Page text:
universal harmony were being challenged by concepts of atomic chance and chaos.

We will also explore the debates in the new sciences, the arts, and theology concerning the intellectual and affective potential of music and the ways in which ideas about music and its affective power were utilized in theological, medical, and poetological contexts for moral and didactic purposes. In addition, the conference will focus on the philosophical, literary, and musical textualisations and dramatisations of the ideas about music and its nature as an emotionally effective sensual and aesthetic experience. These issues acquire a specific poignancy in the Early Modern context, as it is an era during which ancient musicological texts were being rediscovered and new musical genres such as the opera were being invented with reference to Classical dramatic forms.

Thursday, July 22, 2010

‘Universal Reformation: Intellectual Networks in Central and Western Europe, 1560-1670’

St Anne’s College, University of Oxford, 21-23 September 2010.

Organised by Howard Hotson and Vladimír Urbánek, the event will showcase the work of a diverse group of emerging and established scholars, many from east central Europe, who will converge on the intellectual networks and traditions engendered by the upheavals of the Thirty Years War. For provisional programme information, a steadily growing list of speaker profiles and abstracts, and to book online, please see the new conference website:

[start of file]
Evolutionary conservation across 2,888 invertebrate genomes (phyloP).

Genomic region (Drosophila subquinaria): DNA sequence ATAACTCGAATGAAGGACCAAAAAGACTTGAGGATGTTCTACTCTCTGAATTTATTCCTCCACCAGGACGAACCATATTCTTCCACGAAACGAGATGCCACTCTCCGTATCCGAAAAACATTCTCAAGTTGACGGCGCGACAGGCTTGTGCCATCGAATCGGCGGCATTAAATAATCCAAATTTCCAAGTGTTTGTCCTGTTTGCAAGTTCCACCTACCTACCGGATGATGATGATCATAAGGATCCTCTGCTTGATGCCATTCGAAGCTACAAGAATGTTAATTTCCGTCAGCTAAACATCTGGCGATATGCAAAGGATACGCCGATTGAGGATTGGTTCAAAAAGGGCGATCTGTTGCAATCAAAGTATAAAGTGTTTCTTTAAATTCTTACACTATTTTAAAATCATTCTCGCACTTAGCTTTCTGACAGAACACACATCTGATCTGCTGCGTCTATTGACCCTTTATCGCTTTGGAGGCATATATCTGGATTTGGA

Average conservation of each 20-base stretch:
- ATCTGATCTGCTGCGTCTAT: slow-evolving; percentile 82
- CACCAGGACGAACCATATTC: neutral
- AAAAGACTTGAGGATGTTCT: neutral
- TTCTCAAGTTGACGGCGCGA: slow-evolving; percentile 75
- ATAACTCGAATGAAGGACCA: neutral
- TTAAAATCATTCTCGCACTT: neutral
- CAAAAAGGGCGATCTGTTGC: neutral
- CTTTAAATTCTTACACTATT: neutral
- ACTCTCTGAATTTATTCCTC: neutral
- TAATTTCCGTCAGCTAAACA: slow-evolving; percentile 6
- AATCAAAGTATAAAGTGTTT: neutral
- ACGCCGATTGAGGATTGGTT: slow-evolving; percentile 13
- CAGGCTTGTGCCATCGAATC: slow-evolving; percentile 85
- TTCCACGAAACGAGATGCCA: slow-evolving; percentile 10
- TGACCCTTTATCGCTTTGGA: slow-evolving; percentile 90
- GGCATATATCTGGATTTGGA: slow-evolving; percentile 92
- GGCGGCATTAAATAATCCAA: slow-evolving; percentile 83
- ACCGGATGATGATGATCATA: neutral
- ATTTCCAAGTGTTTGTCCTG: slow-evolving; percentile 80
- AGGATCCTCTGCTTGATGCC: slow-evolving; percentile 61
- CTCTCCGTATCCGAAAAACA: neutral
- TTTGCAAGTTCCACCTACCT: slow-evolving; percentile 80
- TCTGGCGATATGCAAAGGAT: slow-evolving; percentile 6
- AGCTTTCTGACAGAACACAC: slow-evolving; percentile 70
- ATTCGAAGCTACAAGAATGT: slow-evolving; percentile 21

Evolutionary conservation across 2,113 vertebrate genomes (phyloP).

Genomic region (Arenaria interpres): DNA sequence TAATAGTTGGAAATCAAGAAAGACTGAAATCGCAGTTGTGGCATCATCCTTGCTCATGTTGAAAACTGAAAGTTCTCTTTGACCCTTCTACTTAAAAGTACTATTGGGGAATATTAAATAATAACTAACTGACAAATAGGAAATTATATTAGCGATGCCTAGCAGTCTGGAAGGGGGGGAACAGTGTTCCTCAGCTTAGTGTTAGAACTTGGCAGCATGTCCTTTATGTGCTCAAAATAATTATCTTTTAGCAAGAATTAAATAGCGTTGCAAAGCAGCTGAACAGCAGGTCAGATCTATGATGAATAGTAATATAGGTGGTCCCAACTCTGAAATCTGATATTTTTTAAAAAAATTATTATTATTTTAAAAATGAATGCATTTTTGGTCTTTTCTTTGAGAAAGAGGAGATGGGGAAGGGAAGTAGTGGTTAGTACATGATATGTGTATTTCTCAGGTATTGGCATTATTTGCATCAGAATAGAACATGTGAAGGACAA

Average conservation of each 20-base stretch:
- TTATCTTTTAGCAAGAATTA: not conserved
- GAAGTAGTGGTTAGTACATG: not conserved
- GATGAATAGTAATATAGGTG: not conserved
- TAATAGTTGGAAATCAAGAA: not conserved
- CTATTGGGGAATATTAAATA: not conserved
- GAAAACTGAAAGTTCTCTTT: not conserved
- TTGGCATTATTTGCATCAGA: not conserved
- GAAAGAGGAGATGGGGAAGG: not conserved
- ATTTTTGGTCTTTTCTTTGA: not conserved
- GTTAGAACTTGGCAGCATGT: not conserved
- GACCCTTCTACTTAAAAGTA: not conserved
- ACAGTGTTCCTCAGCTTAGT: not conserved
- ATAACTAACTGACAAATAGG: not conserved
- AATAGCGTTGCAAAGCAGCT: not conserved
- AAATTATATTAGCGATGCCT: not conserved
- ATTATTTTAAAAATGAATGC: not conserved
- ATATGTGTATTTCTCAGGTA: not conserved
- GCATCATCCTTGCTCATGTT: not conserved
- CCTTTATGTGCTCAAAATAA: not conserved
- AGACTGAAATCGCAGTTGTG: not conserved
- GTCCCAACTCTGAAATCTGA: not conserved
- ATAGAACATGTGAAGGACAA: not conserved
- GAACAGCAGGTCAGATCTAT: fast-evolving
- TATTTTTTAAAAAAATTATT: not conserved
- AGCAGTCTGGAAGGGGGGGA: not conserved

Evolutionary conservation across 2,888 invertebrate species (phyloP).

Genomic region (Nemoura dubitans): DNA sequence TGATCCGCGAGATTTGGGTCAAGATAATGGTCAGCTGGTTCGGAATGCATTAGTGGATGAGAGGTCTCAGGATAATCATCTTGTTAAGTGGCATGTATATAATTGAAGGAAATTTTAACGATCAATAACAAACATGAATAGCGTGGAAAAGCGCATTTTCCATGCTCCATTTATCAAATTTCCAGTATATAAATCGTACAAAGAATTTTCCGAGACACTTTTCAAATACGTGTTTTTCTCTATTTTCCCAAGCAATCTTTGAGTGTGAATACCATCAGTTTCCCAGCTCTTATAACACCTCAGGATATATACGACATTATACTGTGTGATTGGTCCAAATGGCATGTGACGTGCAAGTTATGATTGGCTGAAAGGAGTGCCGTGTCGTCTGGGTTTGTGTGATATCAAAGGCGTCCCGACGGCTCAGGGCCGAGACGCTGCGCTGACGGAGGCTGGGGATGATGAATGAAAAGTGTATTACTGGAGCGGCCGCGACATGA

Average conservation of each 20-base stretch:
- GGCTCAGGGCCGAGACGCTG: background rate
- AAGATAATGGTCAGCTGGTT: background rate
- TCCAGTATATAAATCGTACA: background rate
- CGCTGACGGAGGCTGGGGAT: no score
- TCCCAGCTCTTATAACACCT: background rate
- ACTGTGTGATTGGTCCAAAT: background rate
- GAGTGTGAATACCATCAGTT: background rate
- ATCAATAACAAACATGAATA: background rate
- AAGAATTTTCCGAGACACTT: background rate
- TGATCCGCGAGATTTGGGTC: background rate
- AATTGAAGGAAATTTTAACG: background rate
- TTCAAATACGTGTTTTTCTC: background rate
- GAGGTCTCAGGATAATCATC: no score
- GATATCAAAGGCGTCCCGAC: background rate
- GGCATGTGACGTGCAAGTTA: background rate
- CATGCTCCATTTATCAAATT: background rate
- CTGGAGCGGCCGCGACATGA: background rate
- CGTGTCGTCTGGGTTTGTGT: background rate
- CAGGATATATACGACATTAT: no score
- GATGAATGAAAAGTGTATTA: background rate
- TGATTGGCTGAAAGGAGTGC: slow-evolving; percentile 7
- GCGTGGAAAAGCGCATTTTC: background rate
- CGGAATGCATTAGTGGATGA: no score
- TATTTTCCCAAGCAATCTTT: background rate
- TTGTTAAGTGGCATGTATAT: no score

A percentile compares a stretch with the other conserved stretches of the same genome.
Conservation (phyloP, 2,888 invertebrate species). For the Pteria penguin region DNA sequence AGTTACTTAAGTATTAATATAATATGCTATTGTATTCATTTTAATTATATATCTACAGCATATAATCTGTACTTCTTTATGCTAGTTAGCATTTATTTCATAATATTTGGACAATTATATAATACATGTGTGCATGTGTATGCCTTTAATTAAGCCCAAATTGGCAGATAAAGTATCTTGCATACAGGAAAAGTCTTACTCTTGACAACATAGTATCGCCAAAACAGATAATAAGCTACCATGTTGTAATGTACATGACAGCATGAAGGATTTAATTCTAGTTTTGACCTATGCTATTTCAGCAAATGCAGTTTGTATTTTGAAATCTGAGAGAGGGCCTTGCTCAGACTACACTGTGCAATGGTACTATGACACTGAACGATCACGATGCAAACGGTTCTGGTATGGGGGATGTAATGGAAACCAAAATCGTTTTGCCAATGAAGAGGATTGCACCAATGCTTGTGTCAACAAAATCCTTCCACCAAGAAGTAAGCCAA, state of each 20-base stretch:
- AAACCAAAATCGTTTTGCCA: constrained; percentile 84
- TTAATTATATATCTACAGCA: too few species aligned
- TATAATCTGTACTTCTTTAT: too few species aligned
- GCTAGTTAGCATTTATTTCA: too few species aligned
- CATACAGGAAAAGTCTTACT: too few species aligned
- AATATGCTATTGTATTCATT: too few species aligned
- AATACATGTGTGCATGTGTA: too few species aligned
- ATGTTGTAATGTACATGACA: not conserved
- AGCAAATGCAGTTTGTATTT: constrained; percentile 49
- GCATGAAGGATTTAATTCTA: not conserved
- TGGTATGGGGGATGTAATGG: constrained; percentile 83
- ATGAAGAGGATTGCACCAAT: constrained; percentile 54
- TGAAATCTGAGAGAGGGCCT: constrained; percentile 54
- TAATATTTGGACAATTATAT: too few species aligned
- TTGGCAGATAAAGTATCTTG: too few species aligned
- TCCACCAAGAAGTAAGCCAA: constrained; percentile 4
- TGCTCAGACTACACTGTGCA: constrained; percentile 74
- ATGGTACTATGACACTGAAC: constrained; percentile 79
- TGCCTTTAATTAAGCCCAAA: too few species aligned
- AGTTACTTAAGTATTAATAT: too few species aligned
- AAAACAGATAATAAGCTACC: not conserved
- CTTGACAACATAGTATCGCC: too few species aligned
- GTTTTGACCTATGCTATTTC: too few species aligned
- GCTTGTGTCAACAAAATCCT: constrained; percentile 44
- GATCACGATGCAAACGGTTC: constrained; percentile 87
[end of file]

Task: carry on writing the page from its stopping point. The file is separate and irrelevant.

The deadline for registration is Friday 10 September. The event is organised under the auspices of ‘Cultures of Knowledge: An Intellectual Geography of the Seventeenth-Century Republic of Letters’, a collaboration between the Bodleian Library and the Humanities Division of the University of Oxford with generous funding from the Andrew W. Mellon foundation. For further details, please visit

Wednesday, July 21, 2010

From Coronation to Chari-Vari: The Many Uses of Ritual and Ceremony in the Early Modern World

1-Day Colloquium at Birkbeck, University of London

Thursday 23 September, 6.30 pm:
Key note address by Prof. Jeroen Duindam (Groningen University), ‘Exhilaration and Ossification: Ritual and Ceremony in the Early Modern World’

Friday 24 September